III. Roman-Period Clay Lamps / Types from both Western and Eastern Provinces of the Roman Empire / Augustan and Imperial Lamps

Loeschcke type XI (achtförmige Lampen)


Lamps of this type consist of two communicating bowls with vertical walls and a flat bottom. The bigger bowl would receive tallow as a fuel, and the much smaller one would hold the wick. The general shape evokes the number eight, hence the German appellation achtförmige Lampen (figure-eight lamps). They are found essentially in Britain, Gaul, and Germany, where they are especially numerous: 230 examples have been found in Trier alone, and fourteen in Vindonissa (see Bailey BM III, Q 1639, for more refs. concerning Germany). The two Getty examples both have a base-ring. Cat. 459 has a band handle, cat. 460 a ring handle. Handles were made separately, then applied to the lamp made on the potter’s wheel. According to Loeschcke, examples with a band handle are older than those with a ring handle. The production of these lamps covers a time span from the second half of first century to the first half of second century A.D.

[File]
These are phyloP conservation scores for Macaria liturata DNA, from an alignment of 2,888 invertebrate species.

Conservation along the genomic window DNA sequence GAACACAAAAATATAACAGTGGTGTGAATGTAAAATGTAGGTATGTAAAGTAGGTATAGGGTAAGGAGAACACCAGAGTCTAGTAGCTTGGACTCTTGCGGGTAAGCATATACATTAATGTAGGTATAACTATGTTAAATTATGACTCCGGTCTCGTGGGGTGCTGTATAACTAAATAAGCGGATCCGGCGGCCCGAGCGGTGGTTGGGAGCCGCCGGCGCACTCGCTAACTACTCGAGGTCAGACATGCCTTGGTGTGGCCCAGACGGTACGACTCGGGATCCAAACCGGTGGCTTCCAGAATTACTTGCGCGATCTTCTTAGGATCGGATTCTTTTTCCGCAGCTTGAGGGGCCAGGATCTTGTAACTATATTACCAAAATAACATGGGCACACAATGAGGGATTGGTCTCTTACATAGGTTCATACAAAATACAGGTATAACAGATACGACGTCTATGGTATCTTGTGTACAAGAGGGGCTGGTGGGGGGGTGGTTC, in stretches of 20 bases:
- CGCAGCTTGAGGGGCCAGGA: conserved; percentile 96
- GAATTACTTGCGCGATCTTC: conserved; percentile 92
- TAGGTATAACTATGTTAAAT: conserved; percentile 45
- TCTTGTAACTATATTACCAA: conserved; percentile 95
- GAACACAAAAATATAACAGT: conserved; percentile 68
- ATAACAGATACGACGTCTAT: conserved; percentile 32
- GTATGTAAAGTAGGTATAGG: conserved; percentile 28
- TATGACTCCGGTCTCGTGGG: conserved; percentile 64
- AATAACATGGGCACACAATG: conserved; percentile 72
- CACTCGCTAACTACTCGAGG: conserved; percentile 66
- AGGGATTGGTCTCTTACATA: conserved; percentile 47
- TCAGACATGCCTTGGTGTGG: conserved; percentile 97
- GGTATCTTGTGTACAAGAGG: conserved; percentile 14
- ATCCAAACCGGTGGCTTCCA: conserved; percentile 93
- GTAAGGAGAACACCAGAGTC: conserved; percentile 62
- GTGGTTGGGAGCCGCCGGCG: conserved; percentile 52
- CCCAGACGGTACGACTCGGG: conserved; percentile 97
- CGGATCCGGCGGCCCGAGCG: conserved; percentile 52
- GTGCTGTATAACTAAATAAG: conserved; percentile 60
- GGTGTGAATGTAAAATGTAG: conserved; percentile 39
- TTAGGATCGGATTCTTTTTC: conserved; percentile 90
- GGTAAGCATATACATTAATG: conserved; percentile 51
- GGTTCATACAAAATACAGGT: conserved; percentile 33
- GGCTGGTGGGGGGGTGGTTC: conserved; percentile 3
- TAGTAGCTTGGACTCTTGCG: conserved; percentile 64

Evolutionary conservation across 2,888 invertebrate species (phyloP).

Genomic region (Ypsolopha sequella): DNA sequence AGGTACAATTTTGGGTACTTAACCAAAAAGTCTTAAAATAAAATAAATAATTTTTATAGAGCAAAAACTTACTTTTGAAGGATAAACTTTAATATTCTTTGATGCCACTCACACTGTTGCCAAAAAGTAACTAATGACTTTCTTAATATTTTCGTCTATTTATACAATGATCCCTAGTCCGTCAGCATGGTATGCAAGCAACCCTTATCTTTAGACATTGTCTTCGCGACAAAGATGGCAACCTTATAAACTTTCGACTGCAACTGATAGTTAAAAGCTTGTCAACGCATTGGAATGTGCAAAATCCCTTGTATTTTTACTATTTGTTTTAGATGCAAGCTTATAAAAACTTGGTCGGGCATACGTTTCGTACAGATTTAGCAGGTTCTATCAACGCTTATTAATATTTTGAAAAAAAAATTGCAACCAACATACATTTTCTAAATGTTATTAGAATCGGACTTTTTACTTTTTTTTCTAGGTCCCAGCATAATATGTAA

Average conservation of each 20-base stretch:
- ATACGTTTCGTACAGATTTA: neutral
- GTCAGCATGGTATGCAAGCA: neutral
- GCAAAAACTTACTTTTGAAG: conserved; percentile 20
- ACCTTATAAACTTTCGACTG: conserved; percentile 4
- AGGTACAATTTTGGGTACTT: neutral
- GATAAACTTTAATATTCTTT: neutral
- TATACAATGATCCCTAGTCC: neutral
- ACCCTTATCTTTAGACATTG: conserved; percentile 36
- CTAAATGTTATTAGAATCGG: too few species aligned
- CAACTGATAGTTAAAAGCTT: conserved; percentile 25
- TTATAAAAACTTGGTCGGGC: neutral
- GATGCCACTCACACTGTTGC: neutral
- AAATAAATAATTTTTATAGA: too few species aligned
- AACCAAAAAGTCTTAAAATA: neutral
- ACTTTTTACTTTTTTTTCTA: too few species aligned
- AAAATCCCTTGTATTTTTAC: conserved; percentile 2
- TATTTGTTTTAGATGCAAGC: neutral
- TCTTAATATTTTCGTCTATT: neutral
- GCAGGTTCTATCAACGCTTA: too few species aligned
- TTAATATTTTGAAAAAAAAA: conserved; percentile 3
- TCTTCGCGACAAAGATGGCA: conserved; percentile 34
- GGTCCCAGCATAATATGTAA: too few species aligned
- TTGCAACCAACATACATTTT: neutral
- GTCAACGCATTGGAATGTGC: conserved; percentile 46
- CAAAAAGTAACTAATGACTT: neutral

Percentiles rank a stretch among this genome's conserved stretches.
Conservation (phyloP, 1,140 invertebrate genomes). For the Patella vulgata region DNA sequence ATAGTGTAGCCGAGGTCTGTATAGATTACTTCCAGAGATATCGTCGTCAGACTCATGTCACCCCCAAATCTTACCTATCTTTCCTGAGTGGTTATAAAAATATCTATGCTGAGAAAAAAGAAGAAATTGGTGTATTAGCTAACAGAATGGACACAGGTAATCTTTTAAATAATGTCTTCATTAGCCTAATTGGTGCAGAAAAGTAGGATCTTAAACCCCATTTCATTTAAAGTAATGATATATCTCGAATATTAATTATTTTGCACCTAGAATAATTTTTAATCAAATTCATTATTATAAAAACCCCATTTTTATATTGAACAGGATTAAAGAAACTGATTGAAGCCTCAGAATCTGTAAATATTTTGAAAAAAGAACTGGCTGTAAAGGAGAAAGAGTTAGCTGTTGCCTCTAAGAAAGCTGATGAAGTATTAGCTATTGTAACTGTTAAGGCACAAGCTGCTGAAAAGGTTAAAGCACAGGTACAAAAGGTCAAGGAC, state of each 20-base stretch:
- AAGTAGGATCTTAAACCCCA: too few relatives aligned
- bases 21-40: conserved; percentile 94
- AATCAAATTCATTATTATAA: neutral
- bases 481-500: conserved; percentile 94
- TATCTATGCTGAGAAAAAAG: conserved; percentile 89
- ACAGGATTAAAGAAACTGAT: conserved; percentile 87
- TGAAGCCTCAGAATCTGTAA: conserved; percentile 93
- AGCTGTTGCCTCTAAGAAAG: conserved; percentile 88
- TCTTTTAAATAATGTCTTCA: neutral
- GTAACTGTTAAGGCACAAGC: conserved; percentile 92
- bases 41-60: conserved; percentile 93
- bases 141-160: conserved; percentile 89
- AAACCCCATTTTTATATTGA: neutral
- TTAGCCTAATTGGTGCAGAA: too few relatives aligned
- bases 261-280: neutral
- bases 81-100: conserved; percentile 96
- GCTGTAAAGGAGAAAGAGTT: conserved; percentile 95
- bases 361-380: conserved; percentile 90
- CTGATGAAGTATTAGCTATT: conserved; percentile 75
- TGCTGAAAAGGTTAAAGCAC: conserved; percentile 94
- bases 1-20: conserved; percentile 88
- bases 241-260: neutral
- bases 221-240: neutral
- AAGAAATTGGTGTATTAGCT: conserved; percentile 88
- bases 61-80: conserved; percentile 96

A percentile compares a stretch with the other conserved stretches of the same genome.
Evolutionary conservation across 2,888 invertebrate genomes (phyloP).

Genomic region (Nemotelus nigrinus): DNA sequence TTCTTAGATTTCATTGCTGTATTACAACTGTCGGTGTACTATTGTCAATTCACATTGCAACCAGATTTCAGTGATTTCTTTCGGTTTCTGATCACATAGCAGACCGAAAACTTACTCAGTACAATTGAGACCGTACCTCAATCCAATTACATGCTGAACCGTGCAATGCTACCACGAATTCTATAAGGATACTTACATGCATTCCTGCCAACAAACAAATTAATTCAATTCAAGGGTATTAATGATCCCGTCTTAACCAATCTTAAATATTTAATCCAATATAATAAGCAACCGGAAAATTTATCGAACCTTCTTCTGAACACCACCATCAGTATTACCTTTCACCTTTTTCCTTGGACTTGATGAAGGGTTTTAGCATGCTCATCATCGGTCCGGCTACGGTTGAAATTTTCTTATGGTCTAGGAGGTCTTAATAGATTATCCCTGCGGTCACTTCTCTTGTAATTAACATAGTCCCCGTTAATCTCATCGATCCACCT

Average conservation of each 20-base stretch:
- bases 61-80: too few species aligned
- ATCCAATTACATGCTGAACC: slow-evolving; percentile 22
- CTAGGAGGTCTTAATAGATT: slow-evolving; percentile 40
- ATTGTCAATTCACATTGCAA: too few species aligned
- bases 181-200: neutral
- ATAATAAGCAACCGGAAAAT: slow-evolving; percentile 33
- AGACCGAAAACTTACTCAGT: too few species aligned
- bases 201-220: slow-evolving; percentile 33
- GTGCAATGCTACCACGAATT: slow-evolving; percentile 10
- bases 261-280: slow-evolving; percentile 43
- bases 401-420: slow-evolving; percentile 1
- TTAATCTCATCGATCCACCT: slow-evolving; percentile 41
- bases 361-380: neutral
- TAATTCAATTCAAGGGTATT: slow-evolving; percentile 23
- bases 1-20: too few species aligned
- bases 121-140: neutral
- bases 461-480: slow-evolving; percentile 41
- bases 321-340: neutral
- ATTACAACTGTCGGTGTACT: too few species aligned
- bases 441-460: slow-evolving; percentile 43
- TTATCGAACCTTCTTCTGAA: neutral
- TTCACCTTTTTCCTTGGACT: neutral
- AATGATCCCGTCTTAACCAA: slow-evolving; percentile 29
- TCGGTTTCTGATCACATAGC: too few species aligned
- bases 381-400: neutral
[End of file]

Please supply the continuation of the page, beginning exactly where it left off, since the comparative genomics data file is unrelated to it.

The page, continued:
Banner image: Detail of cat. 459